(From left) J.H. Huscroft Ltd. president and general manager Justin Storm, Gwen Telling, and sales manager Chris Schofer. (Black Press file photo)

Creston Valley sawmill has operated locally for 94 years

In honour of National Forest Week, here's a look at one of our local sawmills

  • Sep. 24, 2021 12:00 a.m.

Forestry is one of the pillar industries that contributes to the livelihood of many people across B.C., with Creston being no exception.

One of the local sawmills, J.H. Huscroft Ltd., provides a direct boost to the economy by employing 78 people.

The business was established in 1927 by John Henry Huscroft and his family. The Huscroft roots run deep in the Creston Valley, as they were one of the original pioneer families to settle in the area.

“It’s been a small family-owned and operated sawmill ever since,” said Chris Schofer, sales manager at J.H. Huscroft Ltd.

“We try to keep our business as local as possible by collaborating with Lordco, Comfort Welding Ltd., and Creston Truck Service Ltd. That money is spread around the community.”

In 2013, current CEO Justin Storm entered a purchase agreement for the sawmill and took over for Gwen Telling, the granddaughter of the late John Henry Huscroft.

READ MORE: Former manager retires from Creston Valley sawmill founded by grandfather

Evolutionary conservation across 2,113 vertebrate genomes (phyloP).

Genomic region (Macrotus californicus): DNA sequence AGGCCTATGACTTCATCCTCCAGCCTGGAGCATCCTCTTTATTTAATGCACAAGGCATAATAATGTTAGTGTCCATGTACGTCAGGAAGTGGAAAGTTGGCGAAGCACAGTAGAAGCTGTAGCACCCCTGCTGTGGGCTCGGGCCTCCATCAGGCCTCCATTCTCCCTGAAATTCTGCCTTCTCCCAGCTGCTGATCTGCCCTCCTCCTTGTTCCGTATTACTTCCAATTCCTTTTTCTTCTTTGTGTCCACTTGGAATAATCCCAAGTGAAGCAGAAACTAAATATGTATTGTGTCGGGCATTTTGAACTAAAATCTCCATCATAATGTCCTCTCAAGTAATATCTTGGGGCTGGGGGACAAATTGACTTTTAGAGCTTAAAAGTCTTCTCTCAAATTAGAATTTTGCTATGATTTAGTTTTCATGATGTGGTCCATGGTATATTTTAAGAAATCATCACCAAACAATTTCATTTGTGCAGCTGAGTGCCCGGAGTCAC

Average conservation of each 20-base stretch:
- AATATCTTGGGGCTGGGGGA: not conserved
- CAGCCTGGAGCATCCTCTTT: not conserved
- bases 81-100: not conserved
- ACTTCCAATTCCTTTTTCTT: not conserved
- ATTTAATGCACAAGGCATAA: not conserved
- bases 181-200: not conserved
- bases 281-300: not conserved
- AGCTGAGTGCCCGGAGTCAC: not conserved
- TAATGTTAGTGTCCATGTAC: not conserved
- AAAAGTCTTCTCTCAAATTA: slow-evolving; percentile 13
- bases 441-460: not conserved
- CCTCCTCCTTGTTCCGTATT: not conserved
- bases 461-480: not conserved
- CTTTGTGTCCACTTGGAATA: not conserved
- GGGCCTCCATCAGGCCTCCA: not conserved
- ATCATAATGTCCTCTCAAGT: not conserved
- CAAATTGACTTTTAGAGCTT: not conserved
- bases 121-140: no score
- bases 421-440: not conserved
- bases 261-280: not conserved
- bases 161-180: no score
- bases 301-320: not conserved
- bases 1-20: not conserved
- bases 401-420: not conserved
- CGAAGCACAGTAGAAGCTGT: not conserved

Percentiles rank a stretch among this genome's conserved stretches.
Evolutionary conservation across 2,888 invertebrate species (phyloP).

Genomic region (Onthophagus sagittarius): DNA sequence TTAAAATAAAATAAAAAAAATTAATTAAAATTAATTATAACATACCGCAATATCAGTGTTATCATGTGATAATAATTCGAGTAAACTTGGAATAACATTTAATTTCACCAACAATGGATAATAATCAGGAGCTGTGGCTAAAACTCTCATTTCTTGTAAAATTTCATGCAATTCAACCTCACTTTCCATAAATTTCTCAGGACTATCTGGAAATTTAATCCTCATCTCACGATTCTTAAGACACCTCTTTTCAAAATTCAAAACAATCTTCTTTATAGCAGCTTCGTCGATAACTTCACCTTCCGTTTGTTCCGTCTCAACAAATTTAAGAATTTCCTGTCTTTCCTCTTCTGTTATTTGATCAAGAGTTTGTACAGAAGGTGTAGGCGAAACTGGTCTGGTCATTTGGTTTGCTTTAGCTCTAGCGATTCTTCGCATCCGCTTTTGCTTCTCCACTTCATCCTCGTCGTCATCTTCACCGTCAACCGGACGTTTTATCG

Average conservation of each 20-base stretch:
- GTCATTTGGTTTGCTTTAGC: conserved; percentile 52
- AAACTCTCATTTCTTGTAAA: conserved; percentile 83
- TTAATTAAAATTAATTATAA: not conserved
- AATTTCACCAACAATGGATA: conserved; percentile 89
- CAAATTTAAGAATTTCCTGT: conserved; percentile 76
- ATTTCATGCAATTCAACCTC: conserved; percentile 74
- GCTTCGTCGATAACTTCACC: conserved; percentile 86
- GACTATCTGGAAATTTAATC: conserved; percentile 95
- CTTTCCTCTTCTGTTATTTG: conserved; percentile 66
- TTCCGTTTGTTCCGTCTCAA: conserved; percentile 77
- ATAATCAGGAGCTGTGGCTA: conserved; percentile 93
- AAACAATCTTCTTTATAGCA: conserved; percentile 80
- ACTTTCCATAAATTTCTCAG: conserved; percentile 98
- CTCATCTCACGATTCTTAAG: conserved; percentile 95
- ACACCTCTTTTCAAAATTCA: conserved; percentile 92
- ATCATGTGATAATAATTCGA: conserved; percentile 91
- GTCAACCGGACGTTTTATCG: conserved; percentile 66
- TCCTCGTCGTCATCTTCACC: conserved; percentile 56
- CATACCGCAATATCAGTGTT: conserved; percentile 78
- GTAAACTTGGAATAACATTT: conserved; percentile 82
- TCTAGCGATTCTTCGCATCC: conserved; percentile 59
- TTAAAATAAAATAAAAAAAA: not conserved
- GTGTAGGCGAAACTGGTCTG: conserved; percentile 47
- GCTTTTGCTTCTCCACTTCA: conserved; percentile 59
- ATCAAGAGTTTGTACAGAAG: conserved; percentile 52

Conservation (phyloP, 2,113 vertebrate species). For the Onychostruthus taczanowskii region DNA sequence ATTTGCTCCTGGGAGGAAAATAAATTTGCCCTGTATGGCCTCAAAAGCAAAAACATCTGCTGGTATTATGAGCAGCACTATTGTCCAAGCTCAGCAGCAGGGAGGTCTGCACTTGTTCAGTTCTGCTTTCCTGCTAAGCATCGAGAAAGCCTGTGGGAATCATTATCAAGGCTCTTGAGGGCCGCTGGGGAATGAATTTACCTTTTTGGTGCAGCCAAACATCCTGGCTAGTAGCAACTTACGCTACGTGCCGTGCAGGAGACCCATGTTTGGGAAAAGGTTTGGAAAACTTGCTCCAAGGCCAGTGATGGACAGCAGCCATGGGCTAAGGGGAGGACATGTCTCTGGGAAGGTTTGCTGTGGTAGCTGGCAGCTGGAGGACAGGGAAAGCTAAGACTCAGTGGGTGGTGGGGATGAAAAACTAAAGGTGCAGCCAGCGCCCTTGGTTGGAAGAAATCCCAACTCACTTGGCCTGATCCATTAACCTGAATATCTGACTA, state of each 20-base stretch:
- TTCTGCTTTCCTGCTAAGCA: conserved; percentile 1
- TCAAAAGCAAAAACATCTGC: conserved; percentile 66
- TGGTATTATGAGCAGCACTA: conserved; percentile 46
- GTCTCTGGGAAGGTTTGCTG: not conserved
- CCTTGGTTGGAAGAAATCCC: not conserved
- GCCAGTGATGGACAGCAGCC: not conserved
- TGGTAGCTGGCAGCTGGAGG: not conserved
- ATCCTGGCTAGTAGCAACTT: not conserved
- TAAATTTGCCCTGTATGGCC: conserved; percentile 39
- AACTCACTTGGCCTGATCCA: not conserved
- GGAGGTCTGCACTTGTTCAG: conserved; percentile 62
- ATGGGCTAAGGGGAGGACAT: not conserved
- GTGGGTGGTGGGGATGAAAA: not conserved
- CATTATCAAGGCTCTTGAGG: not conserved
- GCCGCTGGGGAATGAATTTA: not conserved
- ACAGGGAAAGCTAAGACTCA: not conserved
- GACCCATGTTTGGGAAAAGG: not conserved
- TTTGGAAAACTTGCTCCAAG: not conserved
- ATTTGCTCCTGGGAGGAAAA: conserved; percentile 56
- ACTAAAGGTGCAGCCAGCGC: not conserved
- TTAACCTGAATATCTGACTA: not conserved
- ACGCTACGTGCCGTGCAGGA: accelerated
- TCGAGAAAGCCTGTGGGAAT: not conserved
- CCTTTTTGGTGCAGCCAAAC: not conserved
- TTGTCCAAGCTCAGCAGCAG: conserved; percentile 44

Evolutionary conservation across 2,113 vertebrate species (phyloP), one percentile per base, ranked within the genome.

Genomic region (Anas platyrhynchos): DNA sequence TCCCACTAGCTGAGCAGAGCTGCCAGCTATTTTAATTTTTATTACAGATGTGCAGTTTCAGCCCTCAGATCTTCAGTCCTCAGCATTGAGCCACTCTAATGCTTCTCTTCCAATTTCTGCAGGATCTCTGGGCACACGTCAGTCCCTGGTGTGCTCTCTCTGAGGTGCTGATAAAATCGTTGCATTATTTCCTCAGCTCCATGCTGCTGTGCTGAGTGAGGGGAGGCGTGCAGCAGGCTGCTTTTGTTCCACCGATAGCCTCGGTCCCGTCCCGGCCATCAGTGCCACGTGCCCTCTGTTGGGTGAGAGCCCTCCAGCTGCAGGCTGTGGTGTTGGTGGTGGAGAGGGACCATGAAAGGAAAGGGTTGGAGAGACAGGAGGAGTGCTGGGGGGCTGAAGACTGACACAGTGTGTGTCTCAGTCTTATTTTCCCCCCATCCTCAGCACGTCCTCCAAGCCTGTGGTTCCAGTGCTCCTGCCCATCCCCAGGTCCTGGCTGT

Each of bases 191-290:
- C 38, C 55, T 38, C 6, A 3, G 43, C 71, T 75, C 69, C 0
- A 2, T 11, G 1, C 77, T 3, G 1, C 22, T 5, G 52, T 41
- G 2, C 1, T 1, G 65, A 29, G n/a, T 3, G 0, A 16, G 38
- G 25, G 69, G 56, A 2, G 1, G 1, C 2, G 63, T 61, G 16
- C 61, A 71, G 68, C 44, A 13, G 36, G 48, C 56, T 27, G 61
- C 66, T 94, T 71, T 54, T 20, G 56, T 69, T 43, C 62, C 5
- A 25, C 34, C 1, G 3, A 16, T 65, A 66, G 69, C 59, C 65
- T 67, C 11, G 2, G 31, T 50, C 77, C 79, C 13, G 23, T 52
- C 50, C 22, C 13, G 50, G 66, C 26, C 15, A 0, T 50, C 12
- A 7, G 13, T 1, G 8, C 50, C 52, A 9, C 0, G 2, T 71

“It was universally supported by all the shareholders,” Telling said in an interview with the Advance in 2015.

“Justin was the sawmill manager and just a really bright guy. We felt he would carry on our goals.”

Storm is a Creston native with a long history with the sawmill. He began working there at age 16, eventually earning a millwright apprenticeship. He steadily moved up the ladder and became general manager in 2007.

Today, the sawmill supplies quality wood fiber in a variety of tree species ranging from douglas fir, western larch, lodgepole pine, western hemlock, and engelmann spruce.

Once trees are logged and transported to the sawmill, the logs are scaled to determine the quality of the wood. Then, the logs are fed into the sawmill to be debarked and cut to length. From there, the pieces are dried in a kiln to remove any moisture and prevent shrinkage. Once dried, the lumber is run through a planer to eliminate rough spots and ensure the product is flat on all sides.

“We supply mostly wholesale distributors across North America, with approximately 60 per cent of our sales in Canada and the other 40 per cent in the United States,” said Schofer.

“Lumber is the most renewable resource with the smallest carbon footprint. It creates less pollution to build with, comparatively to steel or concrete.”

To keep operations sustainable, J.H. Huscroft Ltd. is required to plant two trees for every tree that is harvested.

“Every forestry company has a specific quota that the government allows us to harvest from their land,” said Schofer.

“Our quota is 80,000 cubic metres, which is mostly harvested in the southern boundary area.”

For more information, visit jhhuscroft.com.

READ MORE: Creston Valley’s J.H. Huscroft Ltd. sawmill planning for sustainable future

Creston Valley Advance

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